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More savings hit Lancashire County Council’s budget

Crash, Tulketh Road

Crash, Tulketh Road

A further £10m of cuts have been identified by county bosses as they look to drive-down spending.

Lancashire County Council’s cabinet will meet tomorrow to discuss further savings to be implemented into next year’s budget, which will 
include back-office savings, scrapping a newsletter, and savings in senior management.

County Coun Geoff Driver, leader of Lancashire County Council, said the savings had been identified as part of a ‘whole culture change’ across the authority, which has seen frontline staff suggest where money could be saved.

Coun Driver said: “We have said all along that we are 
going to protect frontline 
services, and we are doing that. These are below the line or back office savings. We are changing the culture of the place so people don’t just come into the office, do their jobs and go home.

“We are asking them how to improve the services. The council is not a business. But it must be business-like.

“We have needed to change the culture and take the staff with us.

“They are working with us and contributing in a big way.”

Increased demand for services such as social care, and increases in inflation, has created a £9.8m gap in the authority’s three-year budget plan – which looks to save £205m by 2014.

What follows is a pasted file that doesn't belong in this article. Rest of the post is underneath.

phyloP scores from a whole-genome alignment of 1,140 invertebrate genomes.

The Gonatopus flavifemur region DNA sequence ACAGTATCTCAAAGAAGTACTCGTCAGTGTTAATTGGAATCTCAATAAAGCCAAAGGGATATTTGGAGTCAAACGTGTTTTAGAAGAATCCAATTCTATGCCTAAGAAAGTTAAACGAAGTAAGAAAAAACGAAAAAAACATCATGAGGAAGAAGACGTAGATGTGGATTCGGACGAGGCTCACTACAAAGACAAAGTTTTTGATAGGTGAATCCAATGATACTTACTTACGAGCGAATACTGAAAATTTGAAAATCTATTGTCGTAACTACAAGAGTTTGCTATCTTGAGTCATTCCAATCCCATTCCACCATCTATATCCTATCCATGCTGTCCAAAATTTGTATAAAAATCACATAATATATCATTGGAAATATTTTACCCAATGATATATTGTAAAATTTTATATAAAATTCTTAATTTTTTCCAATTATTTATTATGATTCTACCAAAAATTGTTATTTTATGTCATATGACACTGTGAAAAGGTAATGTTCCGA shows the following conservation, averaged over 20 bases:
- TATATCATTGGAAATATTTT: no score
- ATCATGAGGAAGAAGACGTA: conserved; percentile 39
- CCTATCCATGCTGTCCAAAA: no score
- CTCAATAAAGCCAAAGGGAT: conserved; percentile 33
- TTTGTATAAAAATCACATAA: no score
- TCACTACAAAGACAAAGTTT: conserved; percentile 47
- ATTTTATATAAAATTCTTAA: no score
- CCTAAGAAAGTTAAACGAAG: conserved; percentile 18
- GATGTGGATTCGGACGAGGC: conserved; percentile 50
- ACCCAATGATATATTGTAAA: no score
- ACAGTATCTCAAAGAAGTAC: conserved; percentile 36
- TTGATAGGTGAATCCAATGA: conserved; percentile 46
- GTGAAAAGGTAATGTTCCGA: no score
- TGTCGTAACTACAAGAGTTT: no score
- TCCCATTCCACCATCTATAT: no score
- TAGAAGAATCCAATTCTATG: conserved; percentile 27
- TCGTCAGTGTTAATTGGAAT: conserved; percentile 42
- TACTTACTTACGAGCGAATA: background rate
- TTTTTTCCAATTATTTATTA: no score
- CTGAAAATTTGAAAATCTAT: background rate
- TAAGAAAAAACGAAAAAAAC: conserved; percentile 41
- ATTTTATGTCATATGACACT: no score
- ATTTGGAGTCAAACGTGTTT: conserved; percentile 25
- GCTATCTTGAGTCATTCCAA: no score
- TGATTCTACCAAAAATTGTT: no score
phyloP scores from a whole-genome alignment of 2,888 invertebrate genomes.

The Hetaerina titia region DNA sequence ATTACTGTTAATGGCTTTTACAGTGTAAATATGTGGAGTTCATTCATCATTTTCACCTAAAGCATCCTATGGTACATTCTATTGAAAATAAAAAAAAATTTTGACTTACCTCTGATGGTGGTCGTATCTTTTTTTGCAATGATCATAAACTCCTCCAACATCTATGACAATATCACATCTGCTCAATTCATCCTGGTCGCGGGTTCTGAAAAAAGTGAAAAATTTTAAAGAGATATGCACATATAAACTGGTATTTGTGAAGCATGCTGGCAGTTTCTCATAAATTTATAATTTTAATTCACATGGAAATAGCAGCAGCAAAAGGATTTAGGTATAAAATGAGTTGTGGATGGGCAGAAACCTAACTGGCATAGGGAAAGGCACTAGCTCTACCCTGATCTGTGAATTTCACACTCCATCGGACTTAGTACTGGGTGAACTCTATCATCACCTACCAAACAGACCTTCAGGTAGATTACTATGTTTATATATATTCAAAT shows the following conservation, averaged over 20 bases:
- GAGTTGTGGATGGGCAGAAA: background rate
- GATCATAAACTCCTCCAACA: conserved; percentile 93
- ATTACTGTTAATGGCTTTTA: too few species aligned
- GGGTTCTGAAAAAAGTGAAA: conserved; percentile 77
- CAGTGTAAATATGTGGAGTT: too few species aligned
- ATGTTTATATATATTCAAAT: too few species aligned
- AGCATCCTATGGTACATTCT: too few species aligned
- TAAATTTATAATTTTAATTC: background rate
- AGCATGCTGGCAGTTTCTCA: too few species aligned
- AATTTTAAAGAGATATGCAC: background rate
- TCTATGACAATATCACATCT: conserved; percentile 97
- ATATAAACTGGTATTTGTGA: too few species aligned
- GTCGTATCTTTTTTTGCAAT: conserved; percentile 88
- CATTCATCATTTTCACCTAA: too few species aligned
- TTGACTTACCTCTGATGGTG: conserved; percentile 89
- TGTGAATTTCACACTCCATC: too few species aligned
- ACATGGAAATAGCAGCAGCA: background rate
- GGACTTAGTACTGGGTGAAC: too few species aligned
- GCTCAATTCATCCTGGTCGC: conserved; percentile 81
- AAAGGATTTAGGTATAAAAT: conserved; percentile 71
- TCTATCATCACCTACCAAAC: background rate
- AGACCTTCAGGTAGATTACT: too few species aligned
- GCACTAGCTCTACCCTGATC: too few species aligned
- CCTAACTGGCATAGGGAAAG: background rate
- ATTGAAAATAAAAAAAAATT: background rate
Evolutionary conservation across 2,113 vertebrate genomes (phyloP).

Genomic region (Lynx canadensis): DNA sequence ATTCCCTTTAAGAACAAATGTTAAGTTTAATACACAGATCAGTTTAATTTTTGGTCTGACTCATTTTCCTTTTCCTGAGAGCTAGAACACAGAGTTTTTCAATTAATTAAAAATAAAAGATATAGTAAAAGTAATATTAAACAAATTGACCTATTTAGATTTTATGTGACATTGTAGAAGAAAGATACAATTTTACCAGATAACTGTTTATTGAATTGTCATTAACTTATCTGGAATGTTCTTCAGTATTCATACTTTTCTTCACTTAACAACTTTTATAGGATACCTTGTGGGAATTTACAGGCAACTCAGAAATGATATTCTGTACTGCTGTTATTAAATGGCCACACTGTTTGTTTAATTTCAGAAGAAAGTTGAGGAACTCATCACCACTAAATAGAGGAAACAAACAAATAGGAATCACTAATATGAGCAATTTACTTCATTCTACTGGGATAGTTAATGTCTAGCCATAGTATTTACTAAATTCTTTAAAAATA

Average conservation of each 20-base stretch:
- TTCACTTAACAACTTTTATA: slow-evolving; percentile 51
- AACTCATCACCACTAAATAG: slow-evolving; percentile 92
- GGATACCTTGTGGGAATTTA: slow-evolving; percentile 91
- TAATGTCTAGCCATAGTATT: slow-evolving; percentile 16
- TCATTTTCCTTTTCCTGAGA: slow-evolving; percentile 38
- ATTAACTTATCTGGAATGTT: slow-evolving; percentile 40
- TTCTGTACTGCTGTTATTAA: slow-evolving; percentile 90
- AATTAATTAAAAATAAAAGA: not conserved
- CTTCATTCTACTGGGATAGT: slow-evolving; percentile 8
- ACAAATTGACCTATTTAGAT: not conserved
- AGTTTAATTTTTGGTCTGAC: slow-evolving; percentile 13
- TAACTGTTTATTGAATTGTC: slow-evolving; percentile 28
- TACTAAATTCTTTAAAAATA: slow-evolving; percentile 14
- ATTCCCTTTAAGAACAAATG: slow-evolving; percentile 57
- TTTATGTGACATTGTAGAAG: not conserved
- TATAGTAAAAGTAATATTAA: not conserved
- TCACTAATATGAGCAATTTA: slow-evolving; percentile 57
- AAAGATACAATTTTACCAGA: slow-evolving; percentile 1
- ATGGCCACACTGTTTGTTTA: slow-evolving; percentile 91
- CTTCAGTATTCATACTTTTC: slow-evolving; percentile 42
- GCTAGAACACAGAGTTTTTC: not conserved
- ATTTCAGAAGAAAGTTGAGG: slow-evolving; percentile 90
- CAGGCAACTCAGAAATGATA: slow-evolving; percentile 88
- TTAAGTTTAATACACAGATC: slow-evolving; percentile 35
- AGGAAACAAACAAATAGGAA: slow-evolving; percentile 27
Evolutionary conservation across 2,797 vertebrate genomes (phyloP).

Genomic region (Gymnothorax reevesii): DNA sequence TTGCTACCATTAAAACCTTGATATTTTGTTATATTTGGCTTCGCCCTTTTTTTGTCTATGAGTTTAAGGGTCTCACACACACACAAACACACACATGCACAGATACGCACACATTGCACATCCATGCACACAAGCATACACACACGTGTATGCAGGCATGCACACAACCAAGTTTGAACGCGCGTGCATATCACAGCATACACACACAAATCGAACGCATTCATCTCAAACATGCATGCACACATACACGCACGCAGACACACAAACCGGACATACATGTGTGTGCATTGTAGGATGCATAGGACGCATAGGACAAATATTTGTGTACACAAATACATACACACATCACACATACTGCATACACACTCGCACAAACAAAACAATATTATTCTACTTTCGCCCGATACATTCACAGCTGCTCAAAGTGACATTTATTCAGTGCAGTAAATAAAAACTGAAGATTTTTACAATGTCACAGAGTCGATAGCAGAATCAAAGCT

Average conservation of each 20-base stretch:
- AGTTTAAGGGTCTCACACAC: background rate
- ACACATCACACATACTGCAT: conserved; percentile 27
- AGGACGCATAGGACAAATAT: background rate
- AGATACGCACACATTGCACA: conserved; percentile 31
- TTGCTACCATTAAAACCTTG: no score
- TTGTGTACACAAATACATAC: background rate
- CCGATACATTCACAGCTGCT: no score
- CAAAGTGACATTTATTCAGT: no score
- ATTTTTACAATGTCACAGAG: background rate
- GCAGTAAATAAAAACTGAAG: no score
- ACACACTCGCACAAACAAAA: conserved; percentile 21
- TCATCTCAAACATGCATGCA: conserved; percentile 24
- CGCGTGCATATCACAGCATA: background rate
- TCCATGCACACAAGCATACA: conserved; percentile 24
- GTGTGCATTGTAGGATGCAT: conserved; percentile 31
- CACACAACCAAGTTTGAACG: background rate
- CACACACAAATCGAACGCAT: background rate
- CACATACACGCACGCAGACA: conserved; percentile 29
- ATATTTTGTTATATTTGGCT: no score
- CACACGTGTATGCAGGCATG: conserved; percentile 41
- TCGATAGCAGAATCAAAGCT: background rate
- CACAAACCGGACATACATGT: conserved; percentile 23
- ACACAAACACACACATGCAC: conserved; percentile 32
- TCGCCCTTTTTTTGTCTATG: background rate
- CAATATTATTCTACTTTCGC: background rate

To address this, spending on training will be reduced by £350,000, reviewing HR 
policies will save £500,000, and ‘staffing efficiencies’ –which includes removing vacant posts – will save £762,000.

Reviewing subscriptions and advertising spends will save £200,000, and efficiencies in waste will save £763,000.

Coun Driver said: “Every household is making savings and the county council is no different.

“You have to recognise the situation you are in and decide how you get out of it.

“You decide what your priorities are, and in our case they are looking after the vulnerable, the elderly, disabled people and young people.

“We are not reducing training, because that’s a vital part of what we do.

“Rather than sending our people out of the county it’s a lot cheaper to bring the trainer to us. In four years of our administration we will spend £200m less on bureaucracy, which means we will then put money in the frontline.”

 

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